Thar's gold in them thar hills, and then there's that ol' golden dung fly, Scathophaga stercoraria.
It's a red-eyed blond that definitely demands your attention.
You can find the larvae--if you're looking for it and know where to look--in the feces of large animals, including horses, cattle, sheep, deer and wild boar, where the insect breeds. The larvae eat the dung, and that's why this insect is important to natural decomposition. One of nature's recyclers...
The adult is a predator; it hunts for flies and other small insects. The adults also sip nectar, just like honey bees and other pollinators. BugGuide.net provides more information on the golden dung fly.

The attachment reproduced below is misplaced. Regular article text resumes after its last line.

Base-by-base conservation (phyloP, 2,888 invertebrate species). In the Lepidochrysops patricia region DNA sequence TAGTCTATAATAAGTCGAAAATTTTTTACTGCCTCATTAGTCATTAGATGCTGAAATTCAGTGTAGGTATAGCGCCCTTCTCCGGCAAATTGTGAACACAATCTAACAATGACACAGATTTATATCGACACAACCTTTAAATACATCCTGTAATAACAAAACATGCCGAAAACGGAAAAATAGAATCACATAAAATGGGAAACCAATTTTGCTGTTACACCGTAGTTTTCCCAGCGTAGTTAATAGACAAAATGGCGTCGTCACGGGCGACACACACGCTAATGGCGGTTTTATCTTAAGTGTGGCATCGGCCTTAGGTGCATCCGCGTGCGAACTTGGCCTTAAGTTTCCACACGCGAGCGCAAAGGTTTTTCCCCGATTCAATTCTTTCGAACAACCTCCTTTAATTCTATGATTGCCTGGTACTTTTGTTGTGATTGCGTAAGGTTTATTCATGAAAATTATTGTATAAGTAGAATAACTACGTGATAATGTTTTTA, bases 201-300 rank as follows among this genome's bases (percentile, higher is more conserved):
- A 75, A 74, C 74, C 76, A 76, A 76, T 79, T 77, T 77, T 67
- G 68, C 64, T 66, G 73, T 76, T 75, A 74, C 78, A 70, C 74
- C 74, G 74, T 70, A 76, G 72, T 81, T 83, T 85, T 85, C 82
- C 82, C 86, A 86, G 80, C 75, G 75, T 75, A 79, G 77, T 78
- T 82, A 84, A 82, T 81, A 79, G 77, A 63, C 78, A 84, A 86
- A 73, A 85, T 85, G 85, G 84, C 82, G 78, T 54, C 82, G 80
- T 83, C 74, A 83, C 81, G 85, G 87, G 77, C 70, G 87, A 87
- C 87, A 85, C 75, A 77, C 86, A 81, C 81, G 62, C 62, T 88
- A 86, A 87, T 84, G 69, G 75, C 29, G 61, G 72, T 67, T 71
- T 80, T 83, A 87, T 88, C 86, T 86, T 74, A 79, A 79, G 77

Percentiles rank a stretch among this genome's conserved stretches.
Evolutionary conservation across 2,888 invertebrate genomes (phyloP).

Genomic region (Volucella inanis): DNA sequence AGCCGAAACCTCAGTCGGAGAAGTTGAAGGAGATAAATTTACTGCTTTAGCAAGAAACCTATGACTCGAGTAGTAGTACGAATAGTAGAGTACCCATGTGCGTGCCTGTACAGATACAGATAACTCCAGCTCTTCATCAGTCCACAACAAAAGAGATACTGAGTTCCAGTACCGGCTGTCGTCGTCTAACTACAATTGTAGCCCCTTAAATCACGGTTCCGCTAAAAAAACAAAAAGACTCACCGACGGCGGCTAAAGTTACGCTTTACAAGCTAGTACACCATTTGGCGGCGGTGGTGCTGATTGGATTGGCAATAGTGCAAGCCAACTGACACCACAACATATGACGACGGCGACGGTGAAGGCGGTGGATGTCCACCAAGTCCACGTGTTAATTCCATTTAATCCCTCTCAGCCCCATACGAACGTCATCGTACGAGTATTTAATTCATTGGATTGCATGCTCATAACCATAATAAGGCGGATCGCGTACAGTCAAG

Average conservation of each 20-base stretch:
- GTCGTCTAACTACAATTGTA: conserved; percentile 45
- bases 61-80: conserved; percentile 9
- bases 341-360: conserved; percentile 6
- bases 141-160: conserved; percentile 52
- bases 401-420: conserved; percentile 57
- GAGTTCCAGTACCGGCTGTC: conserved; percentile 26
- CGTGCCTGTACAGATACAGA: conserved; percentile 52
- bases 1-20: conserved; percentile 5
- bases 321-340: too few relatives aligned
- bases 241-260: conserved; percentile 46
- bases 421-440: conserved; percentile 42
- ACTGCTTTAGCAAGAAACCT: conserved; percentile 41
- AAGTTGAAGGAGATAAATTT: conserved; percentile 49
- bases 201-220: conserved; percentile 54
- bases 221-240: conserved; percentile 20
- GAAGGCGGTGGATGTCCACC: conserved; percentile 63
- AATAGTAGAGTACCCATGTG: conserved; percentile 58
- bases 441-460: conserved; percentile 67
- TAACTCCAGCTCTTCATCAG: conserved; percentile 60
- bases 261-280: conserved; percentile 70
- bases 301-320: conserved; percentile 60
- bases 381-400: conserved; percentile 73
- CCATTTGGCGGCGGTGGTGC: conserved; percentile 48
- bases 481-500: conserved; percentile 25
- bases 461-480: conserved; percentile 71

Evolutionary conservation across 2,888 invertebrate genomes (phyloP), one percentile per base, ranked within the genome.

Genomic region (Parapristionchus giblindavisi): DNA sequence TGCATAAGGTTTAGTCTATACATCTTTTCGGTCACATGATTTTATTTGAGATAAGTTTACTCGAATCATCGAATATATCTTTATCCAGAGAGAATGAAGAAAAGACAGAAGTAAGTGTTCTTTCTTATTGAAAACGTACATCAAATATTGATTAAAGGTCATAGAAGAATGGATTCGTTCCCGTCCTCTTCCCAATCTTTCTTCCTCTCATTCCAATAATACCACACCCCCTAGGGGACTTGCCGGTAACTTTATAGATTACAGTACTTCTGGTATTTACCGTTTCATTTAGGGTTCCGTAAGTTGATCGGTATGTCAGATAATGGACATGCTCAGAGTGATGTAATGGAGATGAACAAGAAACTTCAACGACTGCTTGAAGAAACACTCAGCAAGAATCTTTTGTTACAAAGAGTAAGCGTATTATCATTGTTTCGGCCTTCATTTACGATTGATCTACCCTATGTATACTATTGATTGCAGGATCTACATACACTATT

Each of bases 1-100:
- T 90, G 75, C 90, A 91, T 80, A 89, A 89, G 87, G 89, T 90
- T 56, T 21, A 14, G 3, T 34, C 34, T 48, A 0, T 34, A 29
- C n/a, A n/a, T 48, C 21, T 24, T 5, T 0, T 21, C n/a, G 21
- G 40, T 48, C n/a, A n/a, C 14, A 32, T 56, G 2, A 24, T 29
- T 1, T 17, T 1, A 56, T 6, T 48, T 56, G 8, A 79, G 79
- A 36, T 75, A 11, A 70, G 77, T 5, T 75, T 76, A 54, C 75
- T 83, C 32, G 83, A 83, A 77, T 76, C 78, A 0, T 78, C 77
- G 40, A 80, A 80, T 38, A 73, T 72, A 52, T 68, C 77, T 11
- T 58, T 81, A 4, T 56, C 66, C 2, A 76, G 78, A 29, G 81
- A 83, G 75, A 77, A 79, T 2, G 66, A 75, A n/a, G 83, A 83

Carl Linnaeus first described the insect in 1758 as Musca stercoraria, according to BugGuide.net. Cathophaga originates from the Greek word, "skatos," meaning "excrement" and "phagein" for "to eat." Stercoraria is derived from the Latin "stercoris," meaning "of dung."
So, Happy Friday Fly Day--from a Golden Goddess...of sorts.